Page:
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Saturday, May 18, 2024

Capital markets perspective: Soft landing or economic doom?

Capital markets perspective: Soft landing or economic doom?


Agree to disagree.

According to Federal Reserve Chairman Jerome Powell, the U.S. economy has been resilient enough in recent weeks to convince the army of staff economists at the Federal Reserve to back down from their previous view that a recession is looming1. On the other hand, economists at the Conference Board – a non-profit think-tank that publishes a closely-watched survey of consumer confidence– still anticipate that a recession will probably arrive before year-end2.

The Conference Board’s assessment came despite a big improvement in consumer confidence that included a reading above 80 on the so-called expectations index: that’s significant because a reading below 80 – where the expectations index has spent much of the last 18 months – typically suggests recession. In other words, consumer expectations improved enough this month to allow Conference Board economists to haul down the red flag recession warning that their data had been indicating for more than a year, but they chose not to. The Conference Board, it seems, is disagreeing not only with Powell and his team of economic forecasters, but also with respondents to their own survey.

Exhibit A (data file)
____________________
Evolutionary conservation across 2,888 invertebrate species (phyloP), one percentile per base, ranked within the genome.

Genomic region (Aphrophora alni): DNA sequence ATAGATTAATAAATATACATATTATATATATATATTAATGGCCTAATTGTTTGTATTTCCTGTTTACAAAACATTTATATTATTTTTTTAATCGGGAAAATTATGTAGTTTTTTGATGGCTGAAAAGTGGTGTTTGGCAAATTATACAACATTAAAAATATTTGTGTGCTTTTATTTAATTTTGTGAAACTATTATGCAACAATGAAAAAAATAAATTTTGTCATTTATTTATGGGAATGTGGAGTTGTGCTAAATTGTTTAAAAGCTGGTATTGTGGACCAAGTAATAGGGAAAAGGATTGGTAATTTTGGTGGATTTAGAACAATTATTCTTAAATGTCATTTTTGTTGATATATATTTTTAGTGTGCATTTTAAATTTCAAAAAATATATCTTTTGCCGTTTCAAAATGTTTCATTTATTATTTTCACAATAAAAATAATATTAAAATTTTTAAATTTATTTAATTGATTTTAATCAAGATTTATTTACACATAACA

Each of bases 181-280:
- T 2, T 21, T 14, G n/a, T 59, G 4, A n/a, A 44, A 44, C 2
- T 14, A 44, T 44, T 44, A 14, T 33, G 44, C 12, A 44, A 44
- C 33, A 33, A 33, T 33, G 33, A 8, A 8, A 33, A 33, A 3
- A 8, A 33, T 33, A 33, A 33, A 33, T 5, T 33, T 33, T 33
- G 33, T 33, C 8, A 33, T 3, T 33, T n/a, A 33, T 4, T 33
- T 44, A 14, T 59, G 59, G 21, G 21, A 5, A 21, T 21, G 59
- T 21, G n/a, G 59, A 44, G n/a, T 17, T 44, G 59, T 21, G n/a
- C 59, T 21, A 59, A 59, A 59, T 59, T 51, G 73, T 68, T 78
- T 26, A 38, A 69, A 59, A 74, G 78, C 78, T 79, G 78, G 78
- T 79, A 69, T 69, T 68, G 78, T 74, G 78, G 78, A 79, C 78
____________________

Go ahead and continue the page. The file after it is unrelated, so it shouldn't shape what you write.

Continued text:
I admit to being sympathetic to the Conference Board’s view. Call it stubbornness, misguided risk aversion or just a generally grumpy disposition when it comes to all things economic, but it’s still hard for me to believe that the economy can entirely sidestep 5.25% of very aggressive Fed tightening without enduring at least a mild recession, even if data like consumer confidence and last week’s PMIs might suggest otherwise (for the record, manufacturing PMIs – which have been signaling contraction pretty consistently since last October – inched surprisingly close to neutral in July3.)  It just feels like something’s out there – something potentially bad – that all the upbeat labor market data, improving consumer sentiment and equity market strength that we’ve enjoyed so far this summer may not fully account for.